We see, therefore, that maturity mismatching does not lead to unsustainable change in the structure of production, when savings are renewed or "rolled over" and this is correctly anticipated by entrepreneurs.
Now we shall examine what restricts the amount of maturity mismatching in a free market.
In a free banking system there are limits to the practice of maturity mismatching by banks besides the wish to comply with the wisdom of the principles of sound finance and secure financing sources.
A similar procedure limits the amount of maturity mismatching in a free banking system.
Another check to maturity mismatching is provided by bank customers.
Credit expansion as a special case of maturity mismatching
The practice of credit expansion, i.e., the granting of credits with demand deposits, is a special case of maturity mismatching. A fractional reserve bank assumes short-term liabilities that are due instantaneously on demand, and lend them for longer terms.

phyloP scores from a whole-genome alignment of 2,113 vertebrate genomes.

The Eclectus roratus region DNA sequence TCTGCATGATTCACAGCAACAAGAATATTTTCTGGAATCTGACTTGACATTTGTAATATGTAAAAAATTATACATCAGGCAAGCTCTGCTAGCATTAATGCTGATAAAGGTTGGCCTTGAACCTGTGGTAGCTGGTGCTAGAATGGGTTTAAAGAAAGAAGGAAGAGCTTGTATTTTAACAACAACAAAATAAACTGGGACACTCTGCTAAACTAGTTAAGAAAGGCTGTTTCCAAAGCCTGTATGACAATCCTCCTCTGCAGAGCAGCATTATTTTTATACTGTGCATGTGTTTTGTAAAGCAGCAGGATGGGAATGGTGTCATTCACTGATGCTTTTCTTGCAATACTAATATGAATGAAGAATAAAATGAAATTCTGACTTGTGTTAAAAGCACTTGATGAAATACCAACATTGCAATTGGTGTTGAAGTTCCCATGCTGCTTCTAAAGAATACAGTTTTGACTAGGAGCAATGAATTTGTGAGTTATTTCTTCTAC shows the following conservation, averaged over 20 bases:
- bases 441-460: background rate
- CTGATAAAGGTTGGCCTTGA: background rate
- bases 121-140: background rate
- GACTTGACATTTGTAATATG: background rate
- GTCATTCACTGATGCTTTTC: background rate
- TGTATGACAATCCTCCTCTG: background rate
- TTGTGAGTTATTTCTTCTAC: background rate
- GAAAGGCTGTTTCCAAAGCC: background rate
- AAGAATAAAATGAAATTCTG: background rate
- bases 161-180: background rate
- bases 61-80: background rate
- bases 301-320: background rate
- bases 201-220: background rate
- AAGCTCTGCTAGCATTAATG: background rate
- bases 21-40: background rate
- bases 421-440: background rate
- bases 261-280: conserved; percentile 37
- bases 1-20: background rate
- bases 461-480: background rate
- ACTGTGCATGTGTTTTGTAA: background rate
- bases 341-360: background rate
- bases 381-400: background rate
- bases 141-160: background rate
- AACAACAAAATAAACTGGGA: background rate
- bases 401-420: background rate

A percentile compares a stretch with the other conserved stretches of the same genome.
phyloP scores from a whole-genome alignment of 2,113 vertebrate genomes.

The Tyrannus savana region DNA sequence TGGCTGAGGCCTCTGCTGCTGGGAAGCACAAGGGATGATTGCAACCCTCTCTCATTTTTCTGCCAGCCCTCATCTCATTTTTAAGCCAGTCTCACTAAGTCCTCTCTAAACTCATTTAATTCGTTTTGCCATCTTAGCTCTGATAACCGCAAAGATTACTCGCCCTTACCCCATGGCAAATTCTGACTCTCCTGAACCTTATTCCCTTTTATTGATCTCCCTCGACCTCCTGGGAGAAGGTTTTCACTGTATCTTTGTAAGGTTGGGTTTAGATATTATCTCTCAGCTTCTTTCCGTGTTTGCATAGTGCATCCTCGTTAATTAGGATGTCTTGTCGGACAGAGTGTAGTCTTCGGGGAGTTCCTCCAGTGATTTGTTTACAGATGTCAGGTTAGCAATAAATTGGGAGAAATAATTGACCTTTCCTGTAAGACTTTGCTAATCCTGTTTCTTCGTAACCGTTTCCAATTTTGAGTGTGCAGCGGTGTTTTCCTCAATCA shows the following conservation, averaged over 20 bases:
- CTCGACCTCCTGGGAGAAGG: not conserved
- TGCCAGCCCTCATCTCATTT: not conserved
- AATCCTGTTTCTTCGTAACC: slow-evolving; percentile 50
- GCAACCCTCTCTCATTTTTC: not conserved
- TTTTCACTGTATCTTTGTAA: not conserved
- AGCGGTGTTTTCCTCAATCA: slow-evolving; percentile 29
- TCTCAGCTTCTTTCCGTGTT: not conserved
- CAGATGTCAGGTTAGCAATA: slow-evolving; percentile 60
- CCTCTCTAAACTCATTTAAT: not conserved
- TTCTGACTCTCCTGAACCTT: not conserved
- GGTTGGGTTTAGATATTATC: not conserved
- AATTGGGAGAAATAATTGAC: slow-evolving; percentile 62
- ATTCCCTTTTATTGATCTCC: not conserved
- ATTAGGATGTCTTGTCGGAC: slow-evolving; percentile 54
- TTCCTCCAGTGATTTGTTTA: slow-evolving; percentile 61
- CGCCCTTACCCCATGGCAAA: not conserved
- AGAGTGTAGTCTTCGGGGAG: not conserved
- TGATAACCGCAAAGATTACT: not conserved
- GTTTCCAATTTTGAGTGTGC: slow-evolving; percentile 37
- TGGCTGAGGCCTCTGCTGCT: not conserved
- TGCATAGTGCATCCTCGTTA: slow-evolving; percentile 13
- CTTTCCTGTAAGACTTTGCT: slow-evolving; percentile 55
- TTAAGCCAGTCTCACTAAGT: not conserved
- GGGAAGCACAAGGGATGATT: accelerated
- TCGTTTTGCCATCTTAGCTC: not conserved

Thus, fractional reserve banking is maturity mismatching in extremis, as it relies on liabilities with zero maturity and the need to roll them over continuously.
This insight applies to other kinds of maturity mismatching. If all short-term savings are rolled over and saved until the projects are finished, a lengthening of the structure of production is sustainable.
The difference between fractional reserve maturity mismatching and other forms of maturity mismatching is that via fractional reserve banking the money supply is increased.
Another difference between fractional reserve banking mismatching and other mismatching is its legal and ethical status.